John Gallagher is the market manager for Hubbard Broadcasting, owner of WTMX, The Drive, and She-FM. He was interviewed this morning by Radio Ink about the Mix's incredible run of five Crystal Awards.
You can read that interview here.
Today would have been George Halas' birthday. Halas is obviously known for his contributions to the NFL, but he also has a connection to baseball and the Cubs. Here is his write up at Just One Bad Century...
Growing up in Chicago during the Cubs championship era (the first decade of last century), George Halas was a die-hard Cubs fan. When he was a boy, he and his friends used to hang around the player’s entrance at West Side Grounds and wait for Frank Chance to show up. When he arrived, the boys would beg the Peerless Leader to let them into the games for free. Chance obliged them on several occasions, something George Halas never forgot. Halas later became a baseball player himself. A month after World War 1 ended, he signed as a free agent with the New York Yankees. He eventually made it to the show for part of the 1919 season, but an injury ended his career after only 22 at bats.
The next year the Yankees had another right fielder; a little known fella with the last name of Ruth.
Halas obviously also excelled at football, and was one of the founders of the National Football League. He patterned the team colors after his college team (the University of Illinois), but he named them “The Bears” as a tribute to his favorite baseball team: The Chicago Cubs. Halas’ Bears even shared Wrigley Field with the Cubs for nearly 50 years. George Halas is a member of Pro Football’s Hall of Fame, and Chicago Bears fans will always revere him for his incredible success. But never forget, George Halas was a Cubs fan even longer.
As for me, Groundhogs Day also reminds me of Buddy Hackett.
Rear View Mirror
Robert Feder has the details.
I interviewed Rob for Chicago Radio Spotlight a couple of times at his previous radio stops. You can read those here, if you're interested.
Monday, February 01, 2016
Apparently, driving in from Wolf Road to downtown Chicago is going to take a LONG time. Oh, ABC 7... pic.twitter.com/xH6FG1yink— Chicagoland Media (@ChiRadioMedia) February 1, 2016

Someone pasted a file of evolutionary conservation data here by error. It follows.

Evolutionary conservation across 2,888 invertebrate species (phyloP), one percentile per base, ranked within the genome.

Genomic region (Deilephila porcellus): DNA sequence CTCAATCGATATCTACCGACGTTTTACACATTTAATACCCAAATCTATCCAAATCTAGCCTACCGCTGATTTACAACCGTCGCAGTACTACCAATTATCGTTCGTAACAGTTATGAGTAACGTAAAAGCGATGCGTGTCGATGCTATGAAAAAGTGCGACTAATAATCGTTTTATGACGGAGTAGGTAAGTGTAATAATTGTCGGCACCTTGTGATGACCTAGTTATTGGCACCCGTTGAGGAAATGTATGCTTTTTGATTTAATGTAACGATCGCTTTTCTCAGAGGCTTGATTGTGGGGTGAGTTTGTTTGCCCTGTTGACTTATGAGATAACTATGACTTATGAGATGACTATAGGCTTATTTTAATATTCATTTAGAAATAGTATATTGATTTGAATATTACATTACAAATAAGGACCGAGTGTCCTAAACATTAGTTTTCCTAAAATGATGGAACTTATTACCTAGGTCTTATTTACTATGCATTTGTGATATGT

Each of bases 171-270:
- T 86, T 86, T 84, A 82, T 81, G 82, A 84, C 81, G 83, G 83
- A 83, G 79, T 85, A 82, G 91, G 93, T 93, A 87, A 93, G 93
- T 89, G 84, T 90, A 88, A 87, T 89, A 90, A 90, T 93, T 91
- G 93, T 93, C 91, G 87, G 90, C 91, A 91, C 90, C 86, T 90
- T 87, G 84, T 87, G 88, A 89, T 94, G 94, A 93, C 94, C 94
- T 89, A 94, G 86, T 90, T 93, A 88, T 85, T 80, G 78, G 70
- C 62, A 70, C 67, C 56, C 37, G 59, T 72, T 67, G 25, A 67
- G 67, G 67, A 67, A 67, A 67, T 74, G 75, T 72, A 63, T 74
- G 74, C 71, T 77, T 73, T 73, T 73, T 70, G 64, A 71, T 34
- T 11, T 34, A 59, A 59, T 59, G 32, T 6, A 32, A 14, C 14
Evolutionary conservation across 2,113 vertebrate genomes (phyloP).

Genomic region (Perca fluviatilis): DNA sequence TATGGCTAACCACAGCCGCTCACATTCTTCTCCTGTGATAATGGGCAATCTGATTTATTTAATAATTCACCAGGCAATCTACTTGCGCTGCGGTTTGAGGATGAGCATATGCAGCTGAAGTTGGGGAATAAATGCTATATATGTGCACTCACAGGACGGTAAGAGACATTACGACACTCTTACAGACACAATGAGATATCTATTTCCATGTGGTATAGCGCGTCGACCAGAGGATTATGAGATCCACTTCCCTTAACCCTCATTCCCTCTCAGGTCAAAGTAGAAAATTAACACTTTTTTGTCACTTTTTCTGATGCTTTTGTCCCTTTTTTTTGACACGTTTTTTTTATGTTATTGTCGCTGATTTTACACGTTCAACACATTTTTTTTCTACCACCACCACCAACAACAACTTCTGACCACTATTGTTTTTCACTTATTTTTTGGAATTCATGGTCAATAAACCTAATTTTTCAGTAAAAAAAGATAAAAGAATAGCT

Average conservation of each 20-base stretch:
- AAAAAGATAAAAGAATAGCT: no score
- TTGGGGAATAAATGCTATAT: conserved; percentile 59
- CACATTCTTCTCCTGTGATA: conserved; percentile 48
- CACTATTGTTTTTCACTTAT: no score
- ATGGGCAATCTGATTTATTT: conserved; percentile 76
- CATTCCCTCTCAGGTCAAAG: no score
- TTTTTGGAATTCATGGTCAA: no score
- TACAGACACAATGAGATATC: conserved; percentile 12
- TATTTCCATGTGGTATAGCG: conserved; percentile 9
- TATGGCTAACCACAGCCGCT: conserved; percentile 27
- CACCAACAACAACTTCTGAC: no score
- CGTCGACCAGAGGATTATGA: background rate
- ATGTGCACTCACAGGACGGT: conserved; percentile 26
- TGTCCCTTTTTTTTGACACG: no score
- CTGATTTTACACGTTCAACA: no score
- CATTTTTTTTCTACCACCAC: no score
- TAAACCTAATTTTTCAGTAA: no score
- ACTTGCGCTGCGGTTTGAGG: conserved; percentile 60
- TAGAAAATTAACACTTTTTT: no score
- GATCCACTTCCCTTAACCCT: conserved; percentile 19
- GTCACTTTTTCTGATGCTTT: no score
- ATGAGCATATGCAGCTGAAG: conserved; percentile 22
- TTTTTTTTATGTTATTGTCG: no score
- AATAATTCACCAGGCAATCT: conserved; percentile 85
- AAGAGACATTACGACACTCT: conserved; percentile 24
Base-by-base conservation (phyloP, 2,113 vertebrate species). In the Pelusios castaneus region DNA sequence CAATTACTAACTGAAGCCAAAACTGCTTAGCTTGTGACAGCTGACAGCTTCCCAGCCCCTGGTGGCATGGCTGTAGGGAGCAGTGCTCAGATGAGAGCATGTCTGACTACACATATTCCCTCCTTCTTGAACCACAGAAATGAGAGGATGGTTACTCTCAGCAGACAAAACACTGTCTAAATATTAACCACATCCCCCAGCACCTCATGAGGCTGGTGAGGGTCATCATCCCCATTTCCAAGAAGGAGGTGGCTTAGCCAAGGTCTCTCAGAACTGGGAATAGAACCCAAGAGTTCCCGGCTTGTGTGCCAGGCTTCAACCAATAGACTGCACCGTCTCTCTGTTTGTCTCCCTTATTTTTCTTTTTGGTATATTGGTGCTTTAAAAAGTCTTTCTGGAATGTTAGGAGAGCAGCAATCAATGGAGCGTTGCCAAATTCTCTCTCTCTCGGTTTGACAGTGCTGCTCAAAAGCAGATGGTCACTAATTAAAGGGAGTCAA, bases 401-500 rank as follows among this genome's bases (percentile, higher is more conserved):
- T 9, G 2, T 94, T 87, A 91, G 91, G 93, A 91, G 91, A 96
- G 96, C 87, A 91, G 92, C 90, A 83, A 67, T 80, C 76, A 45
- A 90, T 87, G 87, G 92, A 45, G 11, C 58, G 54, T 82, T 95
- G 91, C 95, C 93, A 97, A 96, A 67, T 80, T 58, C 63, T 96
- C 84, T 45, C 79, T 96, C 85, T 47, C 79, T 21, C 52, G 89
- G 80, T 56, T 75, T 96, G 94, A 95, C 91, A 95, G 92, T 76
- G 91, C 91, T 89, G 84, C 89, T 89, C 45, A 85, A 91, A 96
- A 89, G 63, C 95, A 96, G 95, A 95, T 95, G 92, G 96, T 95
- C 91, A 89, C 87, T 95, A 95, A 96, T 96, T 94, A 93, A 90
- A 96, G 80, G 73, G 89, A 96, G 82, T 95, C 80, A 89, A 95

My newest Illinois Entertainer column has been posted. This month I spoke with brand new Hall of Famer, US-99's Lisa Dent.
You can read it here
Around the Publishing World (February 1)
1. 25 more hard truths about writing and publishing
These are excellent points, written by author Chuck Wendig. Tough truth, but also hope.
2. How Amazon Could Destroy College as we Know it
We always like to link to the amazon-will-take-over-and-ruin-the-world articles. It's really just to make you feel guilty every time you enjoy the unbelievably consumer friendly one-click world they have created. This article is a good one, though. Posted by Vox.com.
3. 7 Mistakes your making with your author blog and how to fix them
Nearly every author has a blog. If you don't, you should get one. At the very least it forces you to practice writing. At the most, it's a great way to stay in touch with your fans. This article by the Creative Penn has some good dos and don'ts.
4. A free e-book about Twitter for Writers
If you're still struggling with what, when, how, and why to tweet, this free e-book is a good primer.
5. Are big publishers using SEO Stacking on Amazon to stack the deck?
This is a really fascinating examination of a specific book by a major publisher and the really fishy reviews it received on amazon.
6. The downside of a world where everyone's an author
Yes, it's a mostly wonderful thing that anyone can become an author. However, some of the authors who never would have been published in the old days are jumping into this new publishing world feeling slightly entitled. Writer Derek Haines does his best to put them in their place.
7. 10 Things to consider when choosing a publisher
We find articles like this every week. It's an important subject for prospective authors, but too many don't bother to read them. This particular piece has tips for the traditional and the non-traditional route.
8. Author Groups That Can Help
Novels are notoriously difficult to promote. If you ever go to a novelist's book signing, talk to the people in the crowd there. The crowd will almost certainly contain fellow novelists. It's true. This article will connect you to author groups filled with people just like you...people that will happily attend your book signings when they occur.
9. What is Kindle Scout?
It's a contest. Jane Friedman explains.
10. Need Help With Your Publicity?
Chicago Author Solutions (that's us!) has an assortment of publicity packages that can help you publicize your book. We've had an incredible streak of success placing authors with traditional and non-traditional media outlets. Click at the link for more info.
Ronald Reagan, The Pump Room, & St. Valentine's Day Massacre
I bet these three subjects have never been combined into one piece before.
Just One Bad Century goes there today, tying all three of them into Cubs history.